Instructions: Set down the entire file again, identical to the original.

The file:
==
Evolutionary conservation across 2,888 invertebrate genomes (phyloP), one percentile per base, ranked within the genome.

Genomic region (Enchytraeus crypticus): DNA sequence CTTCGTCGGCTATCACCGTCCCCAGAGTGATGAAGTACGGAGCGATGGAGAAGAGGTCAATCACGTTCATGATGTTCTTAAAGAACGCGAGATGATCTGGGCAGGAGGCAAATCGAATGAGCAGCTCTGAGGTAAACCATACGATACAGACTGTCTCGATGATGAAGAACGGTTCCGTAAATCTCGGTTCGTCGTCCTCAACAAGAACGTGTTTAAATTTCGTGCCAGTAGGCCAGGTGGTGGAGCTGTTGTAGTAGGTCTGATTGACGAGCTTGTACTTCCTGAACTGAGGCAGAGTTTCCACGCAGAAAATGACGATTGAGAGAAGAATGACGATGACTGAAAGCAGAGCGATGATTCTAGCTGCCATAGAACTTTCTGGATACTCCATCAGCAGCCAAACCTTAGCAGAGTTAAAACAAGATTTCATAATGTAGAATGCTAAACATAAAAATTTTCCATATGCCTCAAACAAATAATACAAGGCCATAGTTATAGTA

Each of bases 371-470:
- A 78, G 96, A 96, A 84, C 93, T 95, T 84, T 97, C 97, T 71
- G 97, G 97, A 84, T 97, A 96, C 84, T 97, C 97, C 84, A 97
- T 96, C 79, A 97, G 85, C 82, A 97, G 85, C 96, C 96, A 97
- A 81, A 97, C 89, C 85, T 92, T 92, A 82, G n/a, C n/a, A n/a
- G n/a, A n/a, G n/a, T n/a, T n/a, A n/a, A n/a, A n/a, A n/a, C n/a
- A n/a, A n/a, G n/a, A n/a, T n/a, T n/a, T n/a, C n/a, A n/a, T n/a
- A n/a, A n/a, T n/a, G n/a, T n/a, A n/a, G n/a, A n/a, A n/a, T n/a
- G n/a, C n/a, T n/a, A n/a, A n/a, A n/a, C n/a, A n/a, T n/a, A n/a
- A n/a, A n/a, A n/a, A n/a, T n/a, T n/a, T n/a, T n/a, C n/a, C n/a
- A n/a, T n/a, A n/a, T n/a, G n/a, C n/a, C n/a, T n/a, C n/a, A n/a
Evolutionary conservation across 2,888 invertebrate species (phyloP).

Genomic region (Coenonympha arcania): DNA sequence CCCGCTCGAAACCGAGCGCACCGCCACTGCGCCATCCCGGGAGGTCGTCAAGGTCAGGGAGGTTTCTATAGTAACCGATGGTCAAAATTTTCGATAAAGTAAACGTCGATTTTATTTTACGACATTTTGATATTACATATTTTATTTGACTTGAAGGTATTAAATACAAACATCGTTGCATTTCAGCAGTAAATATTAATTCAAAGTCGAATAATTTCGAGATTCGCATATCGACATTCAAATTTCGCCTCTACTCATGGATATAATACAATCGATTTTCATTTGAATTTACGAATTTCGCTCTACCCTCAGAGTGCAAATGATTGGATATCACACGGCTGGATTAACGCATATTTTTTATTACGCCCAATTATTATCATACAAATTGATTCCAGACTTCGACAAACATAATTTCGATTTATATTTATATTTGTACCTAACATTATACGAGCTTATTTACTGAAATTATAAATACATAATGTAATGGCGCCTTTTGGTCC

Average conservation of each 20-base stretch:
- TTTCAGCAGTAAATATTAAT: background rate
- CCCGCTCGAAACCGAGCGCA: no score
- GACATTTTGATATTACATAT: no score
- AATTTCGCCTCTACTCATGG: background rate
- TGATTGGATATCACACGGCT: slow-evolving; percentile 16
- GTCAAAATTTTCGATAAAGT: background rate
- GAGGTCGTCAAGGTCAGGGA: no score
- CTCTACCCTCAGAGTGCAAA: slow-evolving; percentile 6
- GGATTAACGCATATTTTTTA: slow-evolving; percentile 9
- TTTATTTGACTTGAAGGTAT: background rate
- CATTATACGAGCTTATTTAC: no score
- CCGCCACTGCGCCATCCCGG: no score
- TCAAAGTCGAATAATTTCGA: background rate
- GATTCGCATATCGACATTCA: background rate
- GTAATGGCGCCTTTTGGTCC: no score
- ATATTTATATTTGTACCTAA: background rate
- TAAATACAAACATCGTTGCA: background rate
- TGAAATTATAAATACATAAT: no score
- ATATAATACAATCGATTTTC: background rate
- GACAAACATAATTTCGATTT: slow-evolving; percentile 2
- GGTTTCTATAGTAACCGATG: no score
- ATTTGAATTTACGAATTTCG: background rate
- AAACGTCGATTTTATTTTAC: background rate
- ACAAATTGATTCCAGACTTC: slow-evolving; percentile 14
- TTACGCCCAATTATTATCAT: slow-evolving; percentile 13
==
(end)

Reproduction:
Evolutionary conservation across 2,888 invertebrate genomes (phyloP), one percentile per base, ranked within the genome.

Genomic region (Enchytraeus crypticus): DNA sequence CTTCGTCGGCTATCACCGTCCCCAGAGTGATGAAGTACGGAGCGATGGAGAAGAGGTCAATCACGTTCATGATGTTCTTAAAGAACGCGAGATGATCTGGGCAGGAGGCAAATCGAATGAGCAGCTCTGAGGTAAACCATACGATACAGACTGTCTCGATGATGAAGAACGGTTCCGTAAATCTCGGTTCGTCGTCCTCAACAAGAACGTGTTTAAATTTCGTGCCAGTAGGCCAGGTGGTGGAGCTGTTGTAGTAGGTCTGATTGACGAGCTTGTACTTCCTGAACTGAGGCAGAGTTTCCACGCAGAAAATGACGATTGAGAGAAGAATGACGATGACTGAAAGCAGAGCGATGATTCTAGCTGCCATAGAACTTTCTGGATACTCCATCAGCAGCCAAACCTTAGCAGAGTTAAAACAAGATTTCATAATGTAGAATGCTAAACATAAAAATTTTCCATATGCCTCAAACAAATAATACAAGGCCATAGTTATAGTA

Each of bases 371-470:
- A 78, G 96, A 96, A 84, C 93, T 95, T 84, T 97, C 97, T 71
- G 97, G 97, A 84, T 97, A 96, C 84, T 97, C 97, C 84, A 97
- T 96, C 79, A 97, G 85, C 82, A 97, G 85, C 96, C 96, A 97
- A 81, A 97, C 89, C 85, T 92, T 92, A 82, G n/a, C n/a, A n/a
- G n/a, A n/a, G n/a, T n/a, T n/a, A n/a, A n/a, A n/a, A n/a, C n/a
- A n/a, A n/a, G n/a, A n/a, T n/a, T n/a, T n/a, C n/a, A n/a, T n/a
- A n/a, A n/a, T n/a, G n/a, T n/a, A n/a, G n/a, A n/a, A n/a, T n/a
- G n/a, C n/a, T n/a, A n/a, A n/a, A n/a, C n/a, A n/a, T n/a, A n/a
- A n/a, A n/a, A n/a, A n/a, T n/a, T n/a, T n/a, T n/a, C n/a, C n/a
- A n/a, T n/a, A n/a, T n/a, G n/a, C n/a, C n/a, T n/a, C n/a, A n/a
Evolutionary conservation across 2,888 invertebrate species (phyloP).

Genomic region (Coenonympha arcania): DNA sequence CCCGCTCGAAACCGAGCGCACCGCCACTGCGCCATCCCGGGAGGTCGTCAAGGTCAGGGAGGTTTCTATAGTAACCGATGGTCAAAATTTTCGATAAAGTAAACGTCGATTTTATTTTACGACATTTTGATATTACATATTTTATTTGACTTGAAGGTATTAAATACAAACATCGTTGCATTTCAGCAGTAAATATTAATTCAAAGTCGAATAATTTCGAGATTCGCATATCGACATTCAAATTTCGCCTCTACTCATGGATATAATACAATCGATTTTCATTTGAATTTACGAATTTCGCTCTACCCTCAGAGTGCAAATGATTGGATATCACACGGCTGGATTAACGCATATTTTTTATTACGCCCAATTATTATCATACAAATTGATTCCAGACTTCGACAAACATAATTTCGATTTATATTTATATTTGTACCTAACATTATACGAGCTTATTTACTGAAATTATAAATACATAATGTAATGGCGCCTTTTGGTCC

Average conservation of each 20-base stretch:
- TTTCAGCAGTAAATATTAAT: background rate
- CCCGCTCGAAACCGAGCGCA: no score
- GACATTTTGATATTACATAT: no score
- AATTTCGCCTCTACTCATGG: background rate
- TGATTGGATATCACACGGCT: slow-evolving; percentile 16
- GTCAAAATTTTCGATAAAGT: background rate
- GAGGTCGTCAAGGTCAGGGA: no score
- CTCTACCCTCAGAGTGCAAA: slow-evolving; percentile 6
- GGATTAACGCATATTTTTTA: slow-evolving; percentile 9
- TTTATTTGACTTGAAGGTAT: background rate
- CATTATACGAGCTTATTTAC: no score
- CCGCCACTGCGCCATCCCGG: no score
- TCAAAGTCGAATAATTTCGA: background rate
- GATTCGCATATCGACATTCA: background rate
- GTAATGGCGCCTTTTGGTCC: no score
- ATATTTATATTTGTACCTAA: background rate
- TAAATACAAACATCGTTGCA: background rate
- TGAAATTATAAATACATAAT: no score
- ATATAATACAATCGATTTTC: background rate
- GACAAACATAATTTCGATTT: slow-evolving; percentile 2
- GGTTTCTATAGTAACCGATG: no score
- ATTTGAATTTACGAATTTCG: background rate
- AAACGTCGATTTTATTTTAC: background rate
- ACAAATTGATTCCAGACTTC: slow-evolving; percentile 14
- TTACGCCCAATTATTATCAT: slow-evolving; percentile 13